Resisting the pull of cynicism since 1969.

Friday, December 05, 2008

One of several options

Was the Governor-General wrong to prorogue? Hell if I know. It seemed like a "damned if you do, damned if you don't" sort of situation, and there really was no good choice. Harper should not have asked for it, that much is certain. But what's done is done.

One thing that a lot of people--including a lot of people I like and respect--don't seem to be getting right now is that decisions about government on that level aren't about policy. They aren't made based on the idea that a Harper-led government is going to be better on the economy, or a Dion-led government is less likely to cut much-needed social programs. Decisions on that level are about nothing more and nothing less than giving the Canadian people a government that works based on the parliament they voted for. We're not going to get that because our voting system doesn't actually give us the parliament we vote for, but we still have the possibility (and, I would argue, the responsibility) to form as democratic a government as we can based on the parliament we do have.

By that token, I support the proposed minority-coalition-plus-support-agreement not because I think it would enact better policy than a Harper-led government, but because it's an option that would a) reflect more than 50% of the elected parliament, b) be willing to compromise and work together across party lines, and c) be willing to commit to governing for a particular time period, creating more stability than we have had in years. But here's the rub: it's not the only option that could provide those things. The current government has lost the confidence of the House--but they could regain it. They could commit to leading a minority government that governed for a particular length of time, and consulted with at least one other party in the House on every piece of legislation they propose. They could even propose a different coalition, or a minority government that had an agreement with one particular opposition party, with the same kinds of "majority of the House", "compromise", and "durability" terms that the Dion-led coalition would have.

If we're talking about what I personally want, of course I would like to see Harper out of the Prime Minister's chair. I think he's been a terrible prime minister on the democracy end of things, and his policy preferences are not mine, either. But this exercise isn't about what I want, or what you want, or what any one group wants. It's about what Canadians voted for. And there are still several open possibilities that would give us that, or at least something much closer to it than we've had in a very long time.

I've never had a lot of faith that these things will actually work as they're intended to, and I've lost even more of that faith this week. But it would help me regain some of it if we could all put partisanship aside and commit to working toward and supporting the existence of a stable, cooperative government formed from the House we elected. In whatever form that might take.

25 comments:

Ian said...

You really earned the title of "Idealistic Pragmatist" with this post, and I mean that in the best way possible.

Assuming that we somehow avoid an election (although I'm not convinced of Ms. Jean's will against Harper), this turmoil will at least: weaken Harper politically and/or force him to cooperate. Both of which are good for this country.

Idealistic Pragmatist said...

Ian,

Agreed. It's been hard for me to see the good in any of this through all the bad, but you're right about that.

If we manage to produce a long-term stable, cooperative government out of all this--of any shade or combination of shades--it will have been worth it. If we go to an election this spring, though, I will have a very hard time having faith that the system can ever produce what it's supposed to produce.

Greg said...

But here's the rub: it's not the only option that could provide those things. The current government has lost the confidence of the House--but they could regain it. They could commit to leading a minority government that governed for a particular length of time, and consulted with at least one other party in the House on every piece of legislation they propose. They could even propose a different coalition, or a minority government that had an agreement with one particular opposition party, with the same kinds of "majority of the House", "compromise", and "durability" terms that the Dion-led coalition would have.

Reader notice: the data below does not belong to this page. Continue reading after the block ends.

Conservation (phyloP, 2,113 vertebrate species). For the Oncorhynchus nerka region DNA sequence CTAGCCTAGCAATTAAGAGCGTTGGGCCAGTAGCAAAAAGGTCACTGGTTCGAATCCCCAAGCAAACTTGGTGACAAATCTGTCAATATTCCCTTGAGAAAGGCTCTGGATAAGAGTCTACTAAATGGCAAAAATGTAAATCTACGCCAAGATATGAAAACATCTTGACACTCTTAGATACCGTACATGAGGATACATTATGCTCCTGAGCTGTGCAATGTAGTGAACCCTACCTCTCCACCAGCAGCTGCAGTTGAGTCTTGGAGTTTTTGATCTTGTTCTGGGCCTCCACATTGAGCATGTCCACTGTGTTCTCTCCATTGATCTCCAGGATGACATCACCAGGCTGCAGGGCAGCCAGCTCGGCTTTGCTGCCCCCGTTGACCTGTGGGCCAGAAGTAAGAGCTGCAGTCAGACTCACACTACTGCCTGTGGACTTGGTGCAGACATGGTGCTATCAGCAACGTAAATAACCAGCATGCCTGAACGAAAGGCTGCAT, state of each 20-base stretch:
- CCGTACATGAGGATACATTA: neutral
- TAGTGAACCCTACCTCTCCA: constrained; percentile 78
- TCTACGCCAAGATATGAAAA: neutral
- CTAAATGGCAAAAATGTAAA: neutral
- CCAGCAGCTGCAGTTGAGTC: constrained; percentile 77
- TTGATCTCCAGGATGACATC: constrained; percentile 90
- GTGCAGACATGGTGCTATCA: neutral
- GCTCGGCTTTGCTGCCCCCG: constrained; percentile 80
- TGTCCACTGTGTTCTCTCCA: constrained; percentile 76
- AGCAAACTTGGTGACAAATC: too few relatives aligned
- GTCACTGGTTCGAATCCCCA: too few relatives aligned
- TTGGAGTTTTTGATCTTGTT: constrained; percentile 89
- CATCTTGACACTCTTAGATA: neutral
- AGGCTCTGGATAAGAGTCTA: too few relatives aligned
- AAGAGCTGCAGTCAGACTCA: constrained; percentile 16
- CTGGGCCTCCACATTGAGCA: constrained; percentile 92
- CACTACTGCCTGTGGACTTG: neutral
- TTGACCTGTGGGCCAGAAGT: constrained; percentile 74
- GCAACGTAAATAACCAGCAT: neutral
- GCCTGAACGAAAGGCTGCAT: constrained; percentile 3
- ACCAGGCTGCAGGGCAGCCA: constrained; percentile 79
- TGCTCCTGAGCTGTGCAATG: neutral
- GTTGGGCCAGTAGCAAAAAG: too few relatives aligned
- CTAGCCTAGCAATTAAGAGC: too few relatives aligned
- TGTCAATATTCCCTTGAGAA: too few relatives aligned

I totally agree with this (although like you I would hate the foreign policy direction an Iggy/Harper combo would come up with). If you are a believer in PR, you have to take the chance that your party will not be included in the government coalition. You have to make your case that you have something to contribute and if it doesn't happen so be it.

The big question is can Harper work with people who don't agree with him on every thought that crosses his mind? I haven't seen evidence of that, but I am prepared to be amazed, for the good of the country.

Tyrone said...

The trouble is that Quebec has basically withdrawn from the party system. Without it, it is very hard to assemble a working majority. The Liberal majorities of the 1990s relied on a simultaneously weak NDP and divided right, a combination unlikely to recur.

Had I been a Quebec resident, I'd have voted for the Bloc every year since 1993 - a generally progressive party with a much better shot at seats than the NDP, and its support of sovereignty wasn't really relevant in a federal election. But no more. The Bloc's mere presence forces not only minority Parliaments, but unstable, divisive, ineffective minority Parliaments, since no one can make it even a coalition *supporter* without being demagogued in English Canada.

Canadians might welcome a German-style "grand coalition", which Canada did have in 1917, but the parties will never go for it now (then again, it didn't work well in 1917 either).

Given the Governor General's acquiescence to the PM so far, I think the most likely scenario is for an election to be held in February, in which the Conservatives will win a majority.

Robert Vollman said...

You're right. I'd have respected the Conservatives a lot more if they had shown some willingness to compromise. For instance, if they had taken everything out of their fiscal update that the opposition complained about.

(Wait, what? ... they did what? ... oh then never mind).

Curmudgeon-at-Large said...
This comment has been removed by the author.
Ben (The Tiger) said...

The purist in me opposed prorogation and demanded a snap election.